The UK Government have announced a landmark North Sea Transition Deal as part of the UK’s commitment to the energy transition and commitment to meet net zero emissions targets.
The Deal will support workers, businesses, and the supply chain through this transition by harnessing the industry’s existing capabilities, infrastructure and private investment potential to exploit new and emerging technologies such as hydrogen production, Carbon Capture Usage and Storage, offshore wind and decommissioning.
The significance of this deal is huge for Heriot-Watt University research and training capabilities through its leadership of the Centre for Doctoral Training (CDT) in GeoNetZero (GNZ) on behalf of an industry-academic partnership consisting of 8 industry sponsors and 12 UK Universities.
The CDT is affiliated with UK Research and Innovation (UKRI) through the Natural Environment Research Council (NERC).
The CDT in GNZ programme, focuses on geoscience and its role in the low carbon energy transition and the challenge to meet net-zero emissions targets. The programme is a unique combination of PhD research and training by world leaders that focuses on progressing the transition to a low carbon energy economy through geology-focussed projects and theses.
Industry and academia have already pledged initial support to this newly formed scheme by contributing £7.5 million to set the programme up via £5 million towards PhD research scholarships and £2.5 million to underpin an accompanying bespoke 20-week training programme. The research funding will cover the costs for a total of 48 students who will participate and complete the programme in three annual cohorts starting in 2020-22.
Professor John Underhill, the Academic Director of the GeoNetZero CDT from HWU’s Institute of GeoEnergy Engineering (IGE) said: “I am absolutely delighted that the GeoNetZero (GNZ) Centre for Doctoral Training (CDT) forms a key part of the UK Government's North Sea Transition Deal (NSTD) that was announced.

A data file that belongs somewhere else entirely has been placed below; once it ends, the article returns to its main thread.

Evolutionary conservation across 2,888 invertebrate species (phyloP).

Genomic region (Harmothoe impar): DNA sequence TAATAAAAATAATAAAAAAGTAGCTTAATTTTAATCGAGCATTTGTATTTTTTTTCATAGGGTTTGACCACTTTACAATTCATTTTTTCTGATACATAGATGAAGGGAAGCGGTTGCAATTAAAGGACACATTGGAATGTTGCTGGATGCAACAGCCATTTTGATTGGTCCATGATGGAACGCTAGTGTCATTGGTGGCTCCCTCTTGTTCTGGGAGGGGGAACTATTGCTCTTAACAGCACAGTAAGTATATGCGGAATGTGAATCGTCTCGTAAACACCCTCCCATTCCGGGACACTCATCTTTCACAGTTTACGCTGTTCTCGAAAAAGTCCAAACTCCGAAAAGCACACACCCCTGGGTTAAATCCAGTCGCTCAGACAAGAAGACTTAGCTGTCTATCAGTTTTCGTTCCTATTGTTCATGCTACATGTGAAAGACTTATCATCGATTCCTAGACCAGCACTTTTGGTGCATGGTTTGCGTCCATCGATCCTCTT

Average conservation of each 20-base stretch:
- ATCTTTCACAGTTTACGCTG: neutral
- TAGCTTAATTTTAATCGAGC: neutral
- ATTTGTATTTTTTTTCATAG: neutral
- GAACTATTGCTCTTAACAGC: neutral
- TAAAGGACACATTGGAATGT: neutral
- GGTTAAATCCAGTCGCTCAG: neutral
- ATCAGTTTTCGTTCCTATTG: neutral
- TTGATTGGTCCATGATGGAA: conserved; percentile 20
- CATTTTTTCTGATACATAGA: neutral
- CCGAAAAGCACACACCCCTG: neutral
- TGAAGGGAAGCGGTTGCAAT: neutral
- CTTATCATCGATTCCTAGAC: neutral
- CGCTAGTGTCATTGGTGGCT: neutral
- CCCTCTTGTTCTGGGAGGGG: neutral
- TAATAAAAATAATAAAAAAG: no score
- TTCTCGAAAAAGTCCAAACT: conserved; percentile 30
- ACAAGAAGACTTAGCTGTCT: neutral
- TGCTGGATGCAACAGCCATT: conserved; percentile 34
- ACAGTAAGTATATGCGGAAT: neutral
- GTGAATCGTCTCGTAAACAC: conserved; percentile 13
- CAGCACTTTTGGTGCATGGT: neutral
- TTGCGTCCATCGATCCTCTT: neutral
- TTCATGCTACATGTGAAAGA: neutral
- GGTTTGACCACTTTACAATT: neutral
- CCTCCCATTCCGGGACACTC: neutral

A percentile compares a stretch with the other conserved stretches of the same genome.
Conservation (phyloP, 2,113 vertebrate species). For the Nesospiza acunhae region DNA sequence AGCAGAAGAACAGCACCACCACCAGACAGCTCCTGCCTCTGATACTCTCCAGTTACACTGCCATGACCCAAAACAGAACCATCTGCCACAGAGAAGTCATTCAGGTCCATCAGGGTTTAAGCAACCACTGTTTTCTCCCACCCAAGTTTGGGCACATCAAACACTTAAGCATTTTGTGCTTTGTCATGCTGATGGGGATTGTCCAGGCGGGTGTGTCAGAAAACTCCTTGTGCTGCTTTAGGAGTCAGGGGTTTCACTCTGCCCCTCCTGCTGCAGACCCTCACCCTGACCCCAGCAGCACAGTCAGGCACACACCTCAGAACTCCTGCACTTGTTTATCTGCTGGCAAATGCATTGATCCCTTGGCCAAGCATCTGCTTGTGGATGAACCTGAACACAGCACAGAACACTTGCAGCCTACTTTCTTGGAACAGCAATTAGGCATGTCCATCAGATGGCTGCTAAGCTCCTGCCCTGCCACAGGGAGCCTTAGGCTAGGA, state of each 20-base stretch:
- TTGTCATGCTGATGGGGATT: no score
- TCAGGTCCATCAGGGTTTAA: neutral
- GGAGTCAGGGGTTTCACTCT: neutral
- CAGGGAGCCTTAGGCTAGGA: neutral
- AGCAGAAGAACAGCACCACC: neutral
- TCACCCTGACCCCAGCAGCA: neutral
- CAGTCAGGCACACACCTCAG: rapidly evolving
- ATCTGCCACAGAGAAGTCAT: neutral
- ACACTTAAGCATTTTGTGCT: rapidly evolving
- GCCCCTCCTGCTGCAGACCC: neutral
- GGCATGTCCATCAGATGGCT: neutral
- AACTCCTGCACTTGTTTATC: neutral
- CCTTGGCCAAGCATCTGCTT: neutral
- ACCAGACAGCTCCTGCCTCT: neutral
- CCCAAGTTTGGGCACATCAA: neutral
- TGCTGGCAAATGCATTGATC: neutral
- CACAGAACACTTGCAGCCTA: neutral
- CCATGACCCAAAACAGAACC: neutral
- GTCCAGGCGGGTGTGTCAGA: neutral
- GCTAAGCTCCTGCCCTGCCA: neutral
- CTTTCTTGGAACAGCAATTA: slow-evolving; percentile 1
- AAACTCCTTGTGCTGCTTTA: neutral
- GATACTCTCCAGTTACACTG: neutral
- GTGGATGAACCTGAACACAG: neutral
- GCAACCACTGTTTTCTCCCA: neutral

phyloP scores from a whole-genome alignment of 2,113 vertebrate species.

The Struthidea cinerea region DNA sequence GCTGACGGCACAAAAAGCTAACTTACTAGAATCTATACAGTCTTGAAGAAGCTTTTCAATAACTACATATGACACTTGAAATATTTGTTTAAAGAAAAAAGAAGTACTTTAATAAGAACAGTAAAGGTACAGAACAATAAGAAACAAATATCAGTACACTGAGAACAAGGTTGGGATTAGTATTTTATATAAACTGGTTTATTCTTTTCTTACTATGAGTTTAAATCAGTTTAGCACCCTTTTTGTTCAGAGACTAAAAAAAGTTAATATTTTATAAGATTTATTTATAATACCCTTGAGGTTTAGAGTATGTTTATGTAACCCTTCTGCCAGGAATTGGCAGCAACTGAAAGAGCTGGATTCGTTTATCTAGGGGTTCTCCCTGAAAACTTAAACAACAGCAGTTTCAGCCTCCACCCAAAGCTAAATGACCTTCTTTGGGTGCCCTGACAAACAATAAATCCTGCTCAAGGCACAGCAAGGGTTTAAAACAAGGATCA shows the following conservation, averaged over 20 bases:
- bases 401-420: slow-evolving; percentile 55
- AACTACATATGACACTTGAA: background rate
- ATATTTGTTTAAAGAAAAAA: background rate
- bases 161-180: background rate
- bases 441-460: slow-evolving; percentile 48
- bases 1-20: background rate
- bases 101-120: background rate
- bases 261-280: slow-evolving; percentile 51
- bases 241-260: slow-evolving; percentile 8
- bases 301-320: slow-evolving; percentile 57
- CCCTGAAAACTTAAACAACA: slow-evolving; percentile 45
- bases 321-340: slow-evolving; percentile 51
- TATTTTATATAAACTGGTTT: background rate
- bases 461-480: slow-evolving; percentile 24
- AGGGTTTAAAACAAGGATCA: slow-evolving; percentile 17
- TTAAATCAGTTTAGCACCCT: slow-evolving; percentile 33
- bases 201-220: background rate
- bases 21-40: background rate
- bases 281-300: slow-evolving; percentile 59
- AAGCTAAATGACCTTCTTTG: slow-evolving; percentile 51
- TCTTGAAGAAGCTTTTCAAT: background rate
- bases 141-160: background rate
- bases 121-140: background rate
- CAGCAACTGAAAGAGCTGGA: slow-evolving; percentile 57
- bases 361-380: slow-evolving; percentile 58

“Inclusion of the GNZ CDT in the Deal demonstrates the success and relevance that the Heriot-Watt led program has for the Energy Transition in general and the challenge to meet the UK's net zero emission targets in particular.
“The announcement underlines the value the UK Government attaches to the GNZ CDT's training and research effort and paves the way for additional support and funding for the program.”
The CDT is building the next generation of geoscientists to tackle the energy transition. The first cohort, successfully recruited 16 students from over 260 high quality applications it received; the second cohort received over 350 high-calibre applications and has led to a further 16 students being recruited in 2021.
The government will work with the CDT to help ensure more students can benefit and, in turn, bring their expertise into the workforce to address the low carbon energy transition, extend the life of the North Sea by overseeing the re-purposing of existing infrastructure and ensure that the basin attains its net zero emission targets.
Professor Sebastian Geiger, Institute of GeoEnergy Engineering (IGE) said: "I am absolutely delighted to learn that the importance of the GeoNetZero CDT is recognised in the North Sea Transition Deal, as it is the only entity included in the postgraduate training section. It is a testament to Professor Underhill's prowess and vision, and highlights the leadership of Heriot-Watt University's Institute of Geoenergy Engineering in providing key knowledge, training, and technology that will accelerate the transition to a greener, more sustainable, and low-carbon energy future".
Through the Deal, the oil and gas sector, largely based in Scotland and the North East, government and trade unions will work together over the next decade and beyond to deliver the skills, innovation and new infrastructure required to decarbonise North Sea production.
Not only will the Deal support existing companies to decarbonise in preparation for a net zero future by 2050, but it will also create the right business environment to attract new industrial sectors to base themselves in the UK, develop new export opportunities for British business, and secure new high-value jobs for the long-term.
The Deal is expected to cut pollution by up to 60 million tonnes by 2030 including 15 million tonnes from oil and gas production on the UK Continental Shelf - the equivalent of annual emissions from 90% of the UK’s homes - while supporting up to 40,000 jobs across the supply chain.